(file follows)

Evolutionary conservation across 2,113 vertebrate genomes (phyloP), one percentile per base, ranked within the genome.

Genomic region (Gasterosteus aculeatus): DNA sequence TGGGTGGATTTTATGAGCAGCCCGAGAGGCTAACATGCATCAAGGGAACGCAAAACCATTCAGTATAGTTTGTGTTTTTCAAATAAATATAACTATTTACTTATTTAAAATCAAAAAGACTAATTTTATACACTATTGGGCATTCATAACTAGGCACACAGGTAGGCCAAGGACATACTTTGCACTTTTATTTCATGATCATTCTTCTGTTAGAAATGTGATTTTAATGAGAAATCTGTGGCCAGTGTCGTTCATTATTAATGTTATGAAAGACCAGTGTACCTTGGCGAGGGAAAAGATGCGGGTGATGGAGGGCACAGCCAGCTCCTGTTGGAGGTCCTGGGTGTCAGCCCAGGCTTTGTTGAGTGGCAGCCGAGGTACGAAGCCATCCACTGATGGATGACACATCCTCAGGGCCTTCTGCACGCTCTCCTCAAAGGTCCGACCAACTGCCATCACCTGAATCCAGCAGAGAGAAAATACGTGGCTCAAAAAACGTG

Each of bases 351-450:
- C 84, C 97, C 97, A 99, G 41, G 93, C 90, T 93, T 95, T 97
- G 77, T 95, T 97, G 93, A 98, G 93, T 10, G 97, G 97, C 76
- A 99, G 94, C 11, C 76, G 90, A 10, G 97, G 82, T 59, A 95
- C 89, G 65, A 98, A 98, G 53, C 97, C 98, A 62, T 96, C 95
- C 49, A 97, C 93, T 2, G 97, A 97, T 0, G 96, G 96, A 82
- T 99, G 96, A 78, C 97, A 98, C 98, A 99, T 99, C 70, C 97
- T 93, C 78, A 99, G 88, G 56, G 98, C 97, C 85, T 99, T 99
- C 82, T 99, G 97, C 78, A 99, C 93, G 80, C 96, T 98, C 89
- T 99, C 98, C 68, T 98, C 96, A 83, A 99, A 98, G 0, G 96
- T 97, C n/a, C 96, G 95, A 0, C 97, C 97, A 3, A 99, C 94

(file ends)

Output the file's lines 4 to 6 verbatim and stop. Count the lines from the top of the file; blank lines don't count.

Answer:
- C 84, C 97, C 97, A 99, G 41, G 93, C 90, T 93, T 95, T 97
- G 77, T 95, T 97, G 93, A 98, G 93, T 10, G 97, G 97, C 76
- A 99, G 94, C 11, C 76, G 90, A 10, G 97, G 82, T 59, A 95